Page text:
Studies on the crustal and upper-mantle structure in Antarctica have been one of the major contributions to Antarctic research since the International Geophysical Year of 1957-1958. Many refraction surveys with small charge size have been conducted in Antarctica, but long-range experiments were also made in 5 regions on the margin of the Antarctic continent. In 1979-1981, the scientific program of the Japanese Antarctic Research Expedition was focused on the earth sciences, and in particular, an explosion seismic experiment along a long survey line was the major item during these years. An experiment along a 300 km-long line with three shots and 27 observation stations was successfully made in the northern Mizuho Plateau, East Antarctica. From the analysis of travel times and the amplitude study of synthetic seismograms, the crustal structure of the northern Mizuho Plateau was determined. The depths of the Conrad and the Moho discontinuties were determined as 31 km and 42 km, respectively. The P-wave velocity and depth relation was determined as 6.0 km/s on the surface of the bedrock, 6.3 km/s at a depth of 2 km, 6.8 km/s at the Conrad and 7.9 km/s at the Moho. The velocity in the crust increases gradually. The crustal structure obtained is representative of East Antarctica. © 1986.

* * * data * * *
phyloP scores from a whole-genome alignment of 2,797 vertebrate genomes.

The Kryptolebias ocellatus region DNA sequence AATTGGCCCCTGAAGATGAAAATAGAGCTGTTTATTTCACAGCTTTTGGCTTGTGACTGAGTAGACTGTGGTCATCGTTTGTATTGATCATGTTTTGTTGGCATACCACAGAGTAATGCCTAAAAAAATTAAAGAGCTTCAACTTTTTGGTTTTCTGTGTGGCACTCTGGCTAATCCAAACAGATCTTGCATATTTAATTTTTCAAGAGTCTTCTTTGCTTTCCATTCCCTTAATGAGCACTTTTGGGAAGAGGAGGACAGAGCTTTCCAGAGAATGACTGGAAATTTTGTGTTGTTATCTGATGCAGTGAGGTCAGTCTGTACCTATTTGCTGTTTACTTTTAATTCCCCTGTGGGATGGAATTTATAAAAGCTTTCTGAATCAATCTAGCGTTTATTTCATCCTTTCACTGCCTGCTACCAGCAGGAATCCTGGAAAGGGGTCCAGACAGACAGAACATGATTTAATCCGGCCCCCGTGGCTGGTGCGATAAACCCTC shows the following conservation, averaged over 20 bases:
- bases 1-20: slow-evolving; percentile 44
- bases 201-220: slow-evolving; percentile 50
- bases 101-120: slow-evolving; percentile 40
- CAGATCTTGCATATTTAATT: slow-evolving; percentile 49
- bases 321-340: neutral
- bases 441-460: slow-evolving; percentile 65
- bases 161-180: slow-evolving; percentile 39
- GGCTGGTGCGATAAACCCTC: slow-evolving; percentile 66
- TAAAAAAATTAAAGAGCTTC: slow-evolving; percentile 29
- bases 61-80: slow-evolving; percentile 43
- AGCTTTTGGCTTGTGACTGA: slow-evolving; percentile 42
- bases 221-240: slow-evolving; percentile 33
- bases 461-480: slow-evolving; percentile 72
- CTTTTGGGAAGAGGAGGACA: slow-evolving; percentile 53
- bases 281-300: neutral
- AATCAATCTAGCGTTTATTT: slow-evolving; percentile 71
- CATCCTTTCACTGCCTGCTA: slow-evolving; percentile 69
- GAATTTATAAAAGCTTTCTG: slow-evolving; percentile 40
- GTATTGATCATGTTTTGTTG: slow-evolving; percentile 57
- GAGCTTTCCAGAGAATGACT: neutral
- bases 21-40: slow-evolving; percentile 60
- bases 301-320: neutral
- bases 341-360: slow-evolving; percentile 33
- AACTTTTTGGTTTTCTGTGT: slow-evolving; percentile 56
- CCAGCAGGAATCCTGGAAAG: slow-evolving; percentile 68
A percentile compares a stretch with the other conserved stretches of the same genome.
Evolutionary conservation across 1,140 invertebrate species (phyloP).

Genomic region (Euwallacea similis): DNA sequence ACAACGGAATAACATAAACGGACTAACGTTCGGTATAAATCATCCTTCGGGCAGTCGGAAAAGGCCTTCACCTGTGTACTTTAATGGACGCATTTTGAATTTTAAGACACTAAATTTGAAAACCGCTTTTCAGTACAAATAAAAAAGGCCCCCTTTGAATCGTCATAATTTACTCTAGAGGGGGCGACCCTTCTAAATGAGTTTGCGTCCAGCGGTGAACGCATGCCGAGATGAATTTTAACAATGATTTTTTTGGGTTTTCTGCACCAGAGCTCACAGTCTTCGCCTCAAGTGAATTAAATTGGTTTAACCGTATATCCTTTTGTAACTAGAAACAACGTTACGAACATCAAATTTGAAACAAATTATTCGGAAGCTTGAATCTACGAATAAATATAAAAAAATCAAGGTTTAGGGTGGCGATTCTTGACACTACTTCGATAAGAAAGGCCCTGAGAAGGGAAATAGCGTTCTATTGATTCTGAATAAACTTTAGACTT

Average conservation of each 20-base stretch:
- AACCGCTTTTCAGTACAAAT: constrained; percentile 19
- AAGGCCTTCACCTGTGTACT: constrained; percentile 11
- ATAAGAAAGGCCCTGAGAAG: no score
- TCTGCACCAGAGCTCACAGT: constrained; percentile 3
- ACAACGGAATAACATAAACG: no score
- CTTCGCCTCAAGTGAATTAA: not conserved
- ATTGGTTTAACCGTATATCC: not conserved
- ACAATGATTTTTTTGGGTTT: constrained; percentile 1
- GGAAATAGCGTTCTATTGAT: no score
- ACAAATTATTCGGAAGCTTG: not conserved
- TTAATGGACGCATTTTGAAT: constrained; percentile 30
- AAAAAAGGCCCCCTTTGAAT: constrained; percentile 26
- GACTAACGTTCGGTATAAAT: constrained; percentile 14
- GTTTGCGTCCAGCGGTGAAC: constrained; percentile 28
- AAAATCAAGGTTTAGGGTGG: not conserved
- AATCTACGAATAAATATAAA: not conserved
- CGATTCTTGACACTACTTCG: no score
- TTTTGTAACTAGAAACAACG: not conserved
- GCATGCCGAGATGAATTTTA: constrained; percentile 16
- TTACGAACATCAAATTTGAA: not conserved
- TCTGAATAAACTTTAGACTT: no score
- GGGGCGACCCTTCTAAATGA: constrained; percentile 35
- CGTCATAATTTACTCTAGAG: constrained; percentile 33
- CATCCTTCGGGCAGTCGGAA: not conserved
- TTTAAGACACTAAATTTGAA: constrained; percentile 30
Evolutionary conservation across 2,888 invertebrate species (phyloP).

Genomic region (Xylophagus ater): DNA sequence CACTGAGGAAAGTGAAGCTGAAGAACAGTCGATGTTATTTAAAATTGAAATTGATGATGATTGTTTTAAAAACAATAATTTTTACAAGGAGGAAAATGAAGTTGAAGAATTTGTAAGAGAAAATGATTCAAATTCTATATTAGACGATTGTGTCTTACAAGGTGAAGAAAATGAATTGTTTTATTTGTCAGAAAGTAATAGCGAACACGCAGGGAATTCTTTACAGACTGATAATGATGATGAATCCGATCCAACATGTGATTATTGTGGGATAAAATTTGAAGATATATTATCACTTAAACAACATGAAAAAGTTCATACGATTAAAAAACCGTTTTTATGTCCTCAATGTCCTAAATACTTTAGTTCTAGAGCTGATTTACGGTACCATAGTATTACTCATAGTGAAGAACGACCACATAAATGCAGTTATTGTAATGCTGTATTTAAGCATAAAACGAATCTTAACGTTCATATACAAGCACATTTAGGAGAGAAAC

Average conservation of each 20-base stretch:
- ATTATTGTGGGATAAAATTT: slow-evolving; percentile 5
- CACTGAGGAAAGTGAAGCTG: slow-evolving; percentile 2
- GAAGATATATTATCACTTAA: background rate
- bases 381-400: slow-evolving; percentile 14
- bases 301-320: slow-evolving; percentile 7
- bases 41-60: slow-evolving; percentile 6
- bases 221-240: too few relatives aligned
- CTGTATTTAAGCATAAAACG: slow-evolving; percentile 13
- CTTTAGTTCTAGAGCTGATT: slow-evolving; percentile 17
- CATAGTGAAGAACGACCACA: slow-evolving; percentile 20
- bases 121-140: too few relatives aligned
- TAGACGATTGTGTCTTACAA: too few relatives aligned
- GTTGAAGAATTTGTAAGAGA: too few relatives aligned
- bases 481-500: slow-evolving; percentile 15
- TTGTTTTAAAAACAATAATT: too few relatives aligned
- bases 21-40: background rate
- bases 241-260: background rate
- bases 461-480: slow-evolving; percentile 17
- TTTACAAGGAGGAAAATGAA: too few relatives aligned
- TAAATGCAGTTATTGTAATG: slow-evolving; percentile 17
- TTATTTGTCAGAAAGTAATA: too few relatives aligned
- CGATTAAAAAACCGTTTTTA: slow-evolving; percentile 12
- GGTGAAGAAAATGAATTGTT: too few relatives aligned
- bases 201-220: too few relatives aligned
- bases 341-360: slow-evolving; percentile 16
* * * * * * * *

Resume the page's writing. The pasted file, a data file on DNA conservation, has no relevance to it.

Ikami, A., & Ito, K. (1986). Crustal structure in the Mizuho Plateau, East Antarctica, by a two-dimensional ray approximation. Journal of Geodynamics, 6(1–4), 271–283. https://doi.org/10.1016/0264-3707(86)90044-X